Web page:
The depicted shield is the oldest Torah shield in the museum’s collections whose date and authorship can be accurately determined. For this reason alone, it is one of the museum’s most important metal artefacts. It also stands out for its quite unique iconography.
The shield was made in 1708 and comes from the workshop of the Prague silversmith Jan Kogler (ca. 1670–1720). Its technical workmanship confirms the maker as one of the leading producers of his day. The theme of the decoration is utterly unique and was quite certainly made to order. Unfortunately, the shield contains no dedicatory inscription that could make it easier to determine who commissioned the work. It is not possible to compare it with other local products as no other shields from this period have been preserved, although similar decoration can be seen on shields dating from about fifty years later. The motif of two figures standing on each side also appears on shields from Germany and Silesia, but these are, without exception, the figures of Moses and Aaron. On this shield, the figure of Moses is replaced by that of Judith with the severed head of the enemy commander Holofernes. The figure of Judith appears on no other Torah shield, which suggests that this was connected with the person who commissioned the work. The large central motif of the Hanukkah candelabrum is also unusual; a candelabrum often appears as a central feature on German shields, but in the vast majority of cases it is the seven-branched menorah. It may be assumed that this shield was intended for use during the holiday of Hanukkah.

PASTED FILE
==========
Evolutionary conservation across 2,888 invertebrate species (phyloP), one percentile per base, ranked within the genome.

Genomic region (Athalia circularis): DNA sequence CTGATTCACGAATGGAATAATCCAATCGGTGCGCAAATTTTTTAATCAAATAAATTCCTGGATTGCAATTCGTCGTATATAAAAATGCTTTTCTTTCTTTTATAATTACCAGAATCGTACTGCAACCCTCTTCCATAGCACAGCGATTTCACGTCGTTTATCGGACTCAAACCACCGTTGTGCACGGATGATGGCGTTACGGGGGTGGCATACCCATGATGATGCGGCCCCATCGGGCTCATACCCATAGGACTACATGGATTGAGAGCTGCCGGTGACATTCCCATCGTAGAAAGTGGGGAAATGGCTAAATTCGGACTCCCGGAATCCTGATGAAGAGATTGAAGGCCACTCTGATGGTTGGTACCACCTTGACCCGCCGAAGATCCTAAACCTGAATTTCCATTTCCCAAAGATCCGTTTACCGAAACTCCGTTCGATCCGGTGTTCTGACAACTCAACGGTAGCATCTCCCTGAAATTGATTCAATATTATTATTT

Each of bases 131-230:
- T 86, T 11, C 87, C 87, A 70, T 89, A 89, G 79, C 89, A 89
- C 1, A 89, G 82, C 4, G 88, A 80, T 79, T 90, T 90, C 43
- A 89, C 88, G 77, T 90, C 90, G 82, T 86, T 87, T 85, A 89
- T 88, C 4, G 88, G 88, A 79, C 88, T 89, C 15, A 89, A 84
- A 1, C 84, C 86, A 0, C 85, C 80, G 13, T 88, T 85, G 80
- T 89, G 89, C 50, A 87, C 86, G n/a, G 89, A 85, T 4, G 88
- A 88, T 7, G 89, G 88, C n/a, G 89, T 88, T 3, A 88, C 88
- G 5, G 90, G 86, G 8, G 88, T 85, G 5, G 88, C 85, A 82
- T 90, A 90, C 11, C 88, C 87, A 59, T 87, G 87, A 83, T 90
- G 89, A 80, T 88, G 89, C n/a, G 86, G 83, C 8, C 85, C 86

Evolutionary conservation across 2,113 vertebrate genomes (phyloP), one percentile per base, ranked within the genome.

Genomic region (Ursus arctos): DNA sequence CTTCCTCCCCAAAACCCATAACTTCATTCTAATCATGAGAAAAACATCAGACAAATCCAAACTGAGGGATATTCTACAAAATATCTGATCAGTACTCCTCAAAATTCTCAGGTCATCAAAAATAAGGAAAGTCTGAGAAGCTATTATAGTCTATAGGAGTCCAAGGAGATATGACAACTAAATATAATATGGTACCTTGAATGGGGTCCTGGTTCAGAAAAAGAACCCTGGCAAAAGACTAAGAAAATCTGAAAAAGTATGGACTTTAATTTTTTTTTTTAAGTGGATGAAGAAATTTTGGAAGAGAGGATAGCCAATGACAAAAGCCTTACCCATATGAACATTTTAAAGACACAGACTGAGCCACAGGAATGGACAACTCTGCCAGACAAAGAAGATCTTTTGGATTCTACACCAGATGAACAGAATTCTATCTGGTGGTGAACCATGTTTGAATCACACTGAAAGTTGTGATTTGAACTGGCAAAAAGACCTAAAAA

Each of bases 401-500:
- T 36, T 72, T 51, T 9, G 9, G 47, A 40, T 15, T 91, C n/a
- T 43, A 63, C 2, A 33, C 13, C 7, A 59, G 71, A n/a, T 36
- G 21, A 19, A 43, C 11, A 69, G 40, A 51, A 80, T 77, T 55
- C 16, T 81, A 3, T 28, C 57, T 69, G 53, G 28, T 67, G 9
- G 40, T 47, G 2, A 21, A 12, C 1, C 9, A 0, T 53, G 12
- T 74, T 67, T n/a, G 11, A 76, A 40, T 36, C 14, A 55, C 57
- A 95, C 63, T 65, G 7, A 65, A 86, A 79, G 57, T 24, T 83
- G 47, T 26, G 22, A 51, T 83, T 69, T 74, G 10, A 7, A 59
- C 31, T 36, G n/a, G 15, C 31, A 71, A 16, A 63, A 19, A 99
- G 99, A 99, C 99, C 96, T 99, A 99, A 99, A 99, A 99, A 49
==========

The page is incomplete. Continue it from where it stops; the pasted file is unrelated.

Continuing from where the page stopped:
Originally part of the inventory of the Maisel Synagogue, the shield is now on permanent display in the Klausen Synagogue.
Torah shield, Inv. No. 44.437
Chased and partly gilt silver, Prague 1708, Jan Kogler
Height 325 mm, width 290 mm